Privatisation: Learning from the Eircom debacle
The potential for self-enrichment around the privatisation of public assets is high. It can operate at many levels. The scale of money involved in privatisation can be so large that even a small shaving off the margin can give huge sums to 'insiders'.
In the Eircom debacle, one change in ownership cost over €200m in transaction costs in 1999 or €240m in today's prices. So even if trade sales (straight sale to another company) cost less, it is reasonable to estimate that the transaction costs of the company's six changes of ownership probably cost around €1 billion. And at each turn, a small number profited handsomely.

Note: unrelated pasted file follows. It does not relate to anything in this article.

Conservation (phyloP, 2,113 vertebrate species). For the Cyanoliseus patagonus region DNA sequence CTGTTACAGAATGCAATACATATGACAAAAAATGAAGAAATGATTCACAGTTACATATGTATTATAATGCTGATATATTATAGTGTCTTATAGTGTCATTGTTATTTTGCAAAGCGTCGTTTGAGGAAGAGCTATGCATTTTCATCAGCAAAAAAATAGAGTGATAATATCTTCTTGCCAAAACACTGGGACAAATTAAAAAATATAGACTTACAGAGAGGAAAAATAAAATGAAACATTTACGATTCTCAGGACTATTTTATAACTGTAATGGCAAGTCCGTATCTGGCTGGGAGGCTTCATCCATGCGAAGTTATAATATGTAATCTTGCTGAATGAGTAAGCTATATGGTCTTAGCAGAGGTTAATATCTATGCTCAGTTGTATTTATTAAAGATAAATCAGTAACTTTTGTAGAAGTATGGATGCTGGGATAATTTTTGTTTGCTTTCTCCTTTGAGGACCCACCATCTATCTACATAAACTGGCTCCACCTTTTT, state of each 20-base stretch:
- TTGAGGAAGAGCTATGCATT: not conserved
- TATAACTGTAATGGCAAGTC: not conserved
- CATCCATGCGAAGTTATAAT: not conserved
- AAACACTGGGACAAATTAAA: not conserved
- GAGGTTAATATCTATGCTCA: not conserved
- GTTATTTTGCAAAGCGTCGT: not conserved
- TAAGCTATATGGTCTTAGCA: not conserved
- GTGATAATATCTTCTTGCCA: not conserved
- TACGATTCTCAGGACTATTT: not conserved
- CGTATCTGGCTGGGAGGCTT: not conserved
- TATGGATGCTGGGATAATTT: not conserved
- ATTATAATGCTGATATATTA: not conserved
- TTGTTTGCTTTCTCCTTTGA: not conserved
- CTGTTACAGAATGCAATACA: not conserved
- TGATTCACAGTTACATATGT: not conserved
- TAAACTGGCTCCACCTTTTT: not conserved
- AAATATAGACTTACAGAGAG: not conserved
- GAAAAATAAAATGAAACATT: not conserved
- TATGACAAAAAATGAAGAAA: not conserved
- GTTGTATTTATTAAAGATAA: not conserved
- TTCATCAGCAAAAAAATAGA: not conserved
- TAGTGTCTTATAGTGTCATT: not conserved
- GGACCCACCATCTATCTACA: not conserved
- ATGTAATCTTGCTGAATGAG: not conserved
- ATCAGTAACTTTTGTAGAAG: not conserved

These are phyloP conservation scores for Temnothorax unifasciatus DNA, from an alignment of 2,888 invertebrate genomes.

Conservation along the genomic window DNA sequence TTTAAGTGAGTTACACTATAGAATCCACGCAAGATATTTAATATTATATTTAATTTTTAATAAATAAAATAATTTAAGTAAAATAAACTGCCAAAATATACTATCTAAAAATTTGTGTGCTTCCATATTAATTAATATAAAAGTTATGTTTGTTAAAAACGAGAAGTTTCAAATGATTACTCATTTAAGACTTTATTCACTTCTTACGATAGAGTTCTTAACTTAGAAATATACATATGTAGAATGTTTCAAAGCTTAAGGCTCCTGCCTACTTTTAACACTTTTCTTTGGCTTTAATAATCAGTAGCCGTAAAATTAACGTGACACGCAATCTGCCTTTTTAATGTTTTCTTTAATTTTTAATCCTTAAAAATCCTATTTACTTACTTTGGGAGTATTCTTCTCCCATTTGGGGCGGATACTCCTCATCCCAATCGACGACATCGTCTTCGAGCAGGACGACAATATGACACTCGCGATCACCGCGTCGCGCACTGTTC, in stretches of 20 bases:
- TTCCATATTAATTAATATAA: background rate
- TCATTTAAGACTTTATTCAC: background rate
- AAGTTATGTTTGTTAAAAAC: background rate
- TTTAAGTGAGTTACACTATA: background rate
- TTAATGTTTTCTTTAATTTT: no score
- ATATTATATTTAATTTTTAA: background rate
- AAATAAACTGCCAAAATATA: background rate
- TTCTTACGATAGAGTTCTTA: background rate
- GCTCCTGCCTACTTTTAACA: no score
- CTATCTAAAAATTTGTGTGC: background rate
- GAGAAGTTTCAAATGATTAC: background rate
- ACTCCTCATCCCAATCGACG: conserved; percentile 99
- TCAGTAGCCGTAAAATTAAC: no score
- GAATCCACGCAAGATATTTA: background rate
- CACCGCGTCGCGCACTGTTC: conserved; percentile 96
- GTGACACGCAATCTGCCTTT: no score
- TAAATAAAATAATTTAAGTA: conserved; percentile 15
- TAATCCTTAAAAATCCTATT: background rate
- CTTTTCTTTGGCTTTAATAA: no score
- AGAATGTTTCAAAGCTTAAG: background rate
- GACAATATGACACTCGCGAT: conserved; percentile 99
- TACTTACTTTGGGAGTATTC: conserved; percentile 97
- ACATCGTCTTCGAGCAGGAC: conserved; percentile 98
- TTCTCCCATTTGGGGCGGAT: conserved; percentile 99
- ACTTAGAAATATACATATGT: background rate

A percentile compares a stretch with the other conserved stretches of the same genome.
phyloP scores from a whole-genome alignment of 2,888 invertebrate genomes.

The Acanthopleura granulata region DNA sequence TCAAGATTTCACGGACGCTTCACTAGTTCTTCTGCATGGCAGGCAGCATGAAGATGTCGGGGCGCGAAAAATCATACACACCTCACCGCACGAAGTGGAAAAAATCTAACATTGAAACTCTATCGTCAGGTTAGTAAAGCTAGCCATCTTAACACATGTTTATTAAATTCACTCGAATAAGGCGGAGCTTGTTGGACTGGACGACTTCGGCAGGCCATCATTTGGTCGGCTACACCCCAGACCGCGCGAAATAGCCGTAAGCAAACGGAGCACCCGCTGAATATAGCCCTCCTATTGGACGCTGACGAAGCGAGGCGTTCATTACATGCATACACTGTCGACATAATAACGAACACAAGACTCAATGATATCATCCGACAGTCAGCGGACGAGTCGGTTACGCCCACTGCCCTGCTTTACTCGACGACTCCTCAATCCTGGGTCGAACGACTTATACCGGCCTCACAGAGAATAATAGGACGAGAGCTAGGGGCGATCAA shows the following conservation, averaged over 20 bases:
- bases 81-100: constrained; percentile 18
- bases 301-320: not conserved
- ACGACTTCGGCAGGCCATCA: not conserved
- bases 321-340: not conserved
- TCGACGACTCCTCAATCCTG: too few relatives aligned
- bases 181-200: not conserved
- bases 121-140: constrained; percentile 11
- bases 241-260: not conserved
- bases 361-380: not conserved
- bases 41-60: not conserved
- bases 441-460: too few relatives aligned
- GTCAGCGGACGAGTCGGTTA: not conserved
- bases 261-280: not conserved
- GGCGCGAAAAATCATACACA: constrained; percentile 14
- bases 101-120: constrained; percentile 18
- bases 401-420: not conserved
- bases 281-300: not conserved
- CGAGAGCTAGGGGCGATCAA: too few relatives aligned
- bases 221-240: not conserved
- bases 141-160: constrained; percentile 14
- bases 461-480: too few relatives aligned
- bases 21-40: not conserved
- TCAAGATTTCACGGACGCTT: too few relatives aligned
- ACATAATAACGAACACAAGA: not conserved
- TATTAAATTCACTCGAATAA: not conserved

It is clear that the Valentia consortium made almost €1 billion net out of their ownership. The ESOT has made over €750m in cash payments, own lots of Vodafone shares and still owns 35% of the company.
Conversely, a lot of people lost money. Certainly a large proportion of the 600,000 people who bought shares on privatisation lost one-third of their money. As a consequence, 'popular capitalism' is dead in Ireland.